Resource: Learning materials to illustrate SONY's PS2 remanufacturing programme
This case study pack is part of a learning materials series aimed at illustrating the principles of an operating model of sustainable business based on remanufacture.
Tuesday, 5th October 2010
CRR, with Defra funding, was charged with actions to stimulate the appropriate expansion of businesses based on "closed loop" manufacturing and services. These often show significant environmental and financial benefits, and associated risk reductions from supply and demand security. We believe them to be under-utilised and a significant potential element of the low carbon economy (a now mainstream term, formerly marginalised within the 'sustainable businesses' badge). An important, though long-term, objective was to embed these concepts and their opportunity within mainstream business leader thinking.
We consulted with business schools and NGOs on the form such materials should take. Organisations such as WWF and Green Alliance, and business schools of Exeter, Durham and St Andrews contributed. The consensus received from our poll of schools indicated that any teaching resources should adopt the following principles:
- Oriented around a real and tangible company case study;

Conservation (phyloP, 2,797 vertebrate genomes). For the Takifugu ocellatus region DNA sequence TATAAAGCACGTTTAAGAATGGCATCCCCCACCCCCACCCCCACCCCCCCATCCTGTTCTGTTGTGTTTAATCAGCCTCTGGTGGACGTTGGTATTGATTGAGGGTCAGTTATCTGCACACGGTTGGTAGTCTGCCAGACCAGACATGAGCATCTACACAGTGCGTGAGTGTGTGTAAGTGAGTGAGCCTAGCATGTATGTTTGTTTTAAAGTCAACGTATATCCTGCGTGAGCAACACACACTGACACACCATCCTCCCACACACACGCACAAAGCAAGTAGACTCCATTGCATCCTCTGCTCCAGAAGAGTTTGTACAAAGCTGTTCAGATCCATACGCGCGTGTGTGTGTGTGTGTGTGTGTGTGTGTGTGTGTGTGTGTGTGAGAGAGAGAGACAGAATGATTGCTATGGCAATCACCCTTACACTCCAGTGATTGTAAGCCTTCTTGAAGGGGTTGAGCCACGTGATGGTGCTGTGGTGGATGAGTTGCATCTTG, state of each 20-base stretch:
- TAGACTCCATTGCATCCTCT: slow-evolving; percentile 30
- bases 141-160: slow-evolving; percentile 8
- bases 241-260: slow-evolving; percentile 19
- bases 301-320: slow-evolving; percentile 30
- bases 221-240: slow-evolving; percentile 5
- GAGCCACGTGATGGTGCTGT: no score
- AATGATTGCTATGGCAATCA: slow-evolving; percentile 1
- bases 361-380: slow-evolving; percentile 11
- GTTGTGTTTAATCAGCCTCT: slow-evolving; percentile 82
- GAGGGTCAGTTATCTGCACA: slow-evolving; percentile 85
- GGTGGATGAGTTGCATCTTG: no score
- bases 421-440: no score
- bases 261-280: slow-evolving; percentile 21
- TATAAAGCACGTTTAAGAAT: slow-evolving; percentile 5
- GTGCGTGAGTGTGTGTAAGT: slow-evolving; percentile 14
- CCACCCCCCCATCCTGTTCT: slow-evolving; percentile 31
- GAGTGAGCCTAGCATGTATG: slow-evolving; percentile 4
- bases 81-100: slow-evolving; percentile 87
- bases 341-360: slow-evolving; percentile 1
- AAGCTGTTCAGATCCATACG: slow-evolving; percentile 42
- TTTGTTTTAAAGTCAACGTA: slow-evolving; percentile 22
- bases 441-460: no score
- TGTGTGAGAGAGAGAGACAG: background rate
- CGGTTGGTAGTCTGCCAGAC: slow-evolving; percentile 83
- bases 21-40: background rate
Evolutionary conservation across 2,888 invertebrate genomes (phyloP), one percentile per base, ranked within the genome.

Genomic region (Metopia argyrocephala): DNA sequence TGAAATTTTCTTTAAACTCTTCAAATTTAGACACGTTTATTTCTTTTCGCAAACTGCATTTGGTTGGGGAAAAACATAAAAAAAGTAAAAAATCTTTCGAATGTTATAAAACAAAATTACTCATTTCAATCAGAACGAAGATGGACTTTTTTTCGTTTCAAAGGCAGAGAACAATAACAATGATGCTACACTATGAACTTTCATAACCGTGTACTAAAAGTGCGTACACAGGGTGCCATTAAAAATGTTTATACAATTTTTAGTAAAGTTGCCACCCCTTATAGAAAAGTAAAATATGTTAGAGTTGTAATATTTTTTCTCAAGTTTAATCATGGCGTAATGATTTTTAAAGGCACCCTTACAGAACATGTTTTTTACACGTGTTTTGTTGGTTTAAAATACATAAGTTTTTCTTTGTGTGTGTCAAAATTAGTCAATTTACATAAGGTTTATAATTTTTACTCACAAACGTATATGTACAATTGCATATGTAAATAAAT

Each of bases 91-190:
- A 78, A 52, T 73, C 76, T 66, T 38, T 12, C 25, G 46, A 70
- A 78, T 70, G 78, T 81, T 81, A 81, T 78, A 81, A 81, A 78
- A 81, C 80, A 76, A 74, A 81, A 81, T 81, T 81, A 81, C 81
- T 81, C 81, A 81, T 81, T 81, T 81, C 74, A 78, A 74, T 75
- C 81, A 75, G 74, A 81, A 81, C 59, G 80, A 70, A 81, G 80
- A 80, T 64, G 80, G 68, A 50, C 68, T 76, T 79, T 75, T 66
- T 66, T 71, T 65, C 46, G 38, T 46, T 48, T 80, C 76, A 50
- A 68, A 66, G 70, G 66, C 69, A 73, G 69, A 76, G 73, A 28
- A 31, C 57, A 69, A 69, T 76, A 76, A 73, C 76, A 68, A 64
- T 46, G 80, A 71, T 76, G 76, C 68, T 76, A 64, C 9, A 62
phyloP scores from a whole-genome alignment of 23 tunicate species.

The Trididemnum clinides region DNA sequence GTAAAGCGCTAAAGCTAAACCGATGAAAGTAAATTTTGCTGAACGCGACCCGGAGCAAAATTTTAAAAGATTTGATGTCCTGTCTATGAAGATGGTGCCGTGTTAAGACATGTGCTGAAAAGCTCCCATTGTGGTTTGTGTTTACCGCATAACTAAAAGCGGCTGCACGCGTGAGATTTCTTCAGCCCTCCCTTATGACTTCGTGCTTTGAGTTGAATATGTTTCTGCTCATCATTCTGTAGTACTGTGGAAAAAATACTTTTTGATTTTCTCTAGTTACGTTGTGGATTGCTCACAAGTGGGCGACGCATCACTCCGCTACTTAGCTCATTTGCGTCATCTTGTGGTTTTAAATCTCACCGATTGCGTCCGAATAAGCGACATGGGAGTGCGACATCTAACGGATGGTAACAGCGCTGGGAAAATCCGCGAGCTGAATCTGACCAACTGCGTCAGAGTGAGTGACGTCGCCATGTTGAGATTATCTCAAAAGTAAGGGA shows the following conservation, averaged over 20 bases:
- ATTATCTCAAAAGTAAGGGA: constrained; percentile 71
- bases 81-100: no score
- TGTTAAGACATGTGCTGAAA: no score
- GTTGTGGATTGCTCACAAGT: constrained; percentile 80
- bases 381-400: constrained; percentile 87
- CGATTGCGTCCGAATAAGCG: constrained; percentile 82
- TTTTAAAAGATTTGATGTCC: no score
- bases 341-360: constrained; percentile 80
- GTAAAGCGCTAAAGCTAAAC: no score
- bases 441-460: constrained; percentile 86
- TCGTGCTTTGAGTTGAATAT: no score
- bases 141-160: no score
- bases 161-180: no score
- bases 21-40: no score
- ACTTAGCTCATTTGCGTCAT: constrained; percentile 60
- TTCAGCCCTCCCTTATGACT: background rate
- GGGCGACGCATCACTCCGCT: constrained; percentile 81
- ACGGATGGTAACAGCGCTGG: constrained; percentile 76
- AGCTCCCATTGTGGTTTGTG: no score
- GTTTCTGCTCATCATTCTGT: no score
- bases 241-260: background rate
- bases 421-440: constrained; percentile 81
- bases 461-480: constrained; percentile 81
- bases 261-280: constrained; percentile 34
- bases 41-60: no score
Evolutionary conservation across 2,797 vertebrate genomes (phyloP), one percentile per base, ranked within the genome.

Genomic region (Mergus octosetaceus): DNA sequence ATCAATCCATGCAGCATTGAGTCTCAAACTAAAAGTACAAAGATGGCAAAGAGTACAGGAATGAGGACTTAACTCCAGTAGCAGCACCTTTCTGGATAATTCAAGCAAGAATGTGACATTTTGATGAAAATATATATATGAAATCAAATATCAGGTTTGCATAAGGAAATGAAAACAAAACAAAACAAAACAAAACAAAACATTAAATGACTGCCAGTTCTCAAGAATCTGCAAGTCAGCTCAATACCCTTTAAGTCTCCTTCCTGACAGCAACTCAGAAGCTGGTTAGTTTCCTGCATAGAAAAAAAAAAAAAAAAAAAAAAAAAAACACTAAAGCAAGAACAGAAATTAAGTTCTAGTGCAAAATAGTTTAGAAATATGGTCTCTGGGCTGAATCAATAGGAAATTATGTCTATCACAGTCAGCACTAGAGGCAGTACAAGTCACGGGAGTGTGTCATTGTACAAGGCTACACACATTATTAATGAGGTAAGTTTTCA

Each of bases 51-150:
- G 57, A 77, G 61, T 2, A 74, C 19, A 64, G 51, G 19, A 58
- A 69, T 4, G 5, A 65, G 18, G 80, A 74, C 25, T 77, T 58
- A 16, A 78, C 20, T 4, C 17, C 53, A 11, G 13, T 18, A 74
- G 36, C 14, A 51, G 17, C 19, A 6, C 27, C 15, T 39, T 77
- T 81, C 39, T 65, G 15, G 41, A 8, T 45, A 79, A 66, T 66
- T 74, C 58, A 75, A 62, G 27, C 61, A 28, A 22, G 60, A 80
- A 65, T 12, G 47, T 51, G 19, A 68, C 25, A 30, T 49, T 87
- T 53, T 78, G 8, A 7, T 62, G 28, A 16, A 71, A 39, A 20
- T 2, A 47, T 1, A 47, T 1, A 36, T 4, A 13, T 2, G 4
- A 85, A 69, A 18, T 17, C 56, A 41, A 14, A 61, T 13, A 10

- Provide analysis from multiple functional perspectives;
- Offer a platform for theses or in-company application;
- Deliverable by existing staff with minimal support.
In conjunction with Dr Andrew King of University of Bristol, the attached teaching pack has been built with the cooperation of SONY Computer Entertainment Europe. We believe it meets the criteria above and can be used as a primer or as an exemplification within a variety of function modules.
It is our and Defra's sincere hope that these are a serious contribution to meeting the need for robust exemplifications of business practice for sustainability as professed by the business school community.
We'd be delighted to receive your feedback on these materials.
FER warns against engine reman fraud
The Federation of Engine Remanufacturers (FER) has asked the industry to be on the look-out for suspicious engine remanufacturers, after increased fraudulent activity and "sub-standard and unprofessional work".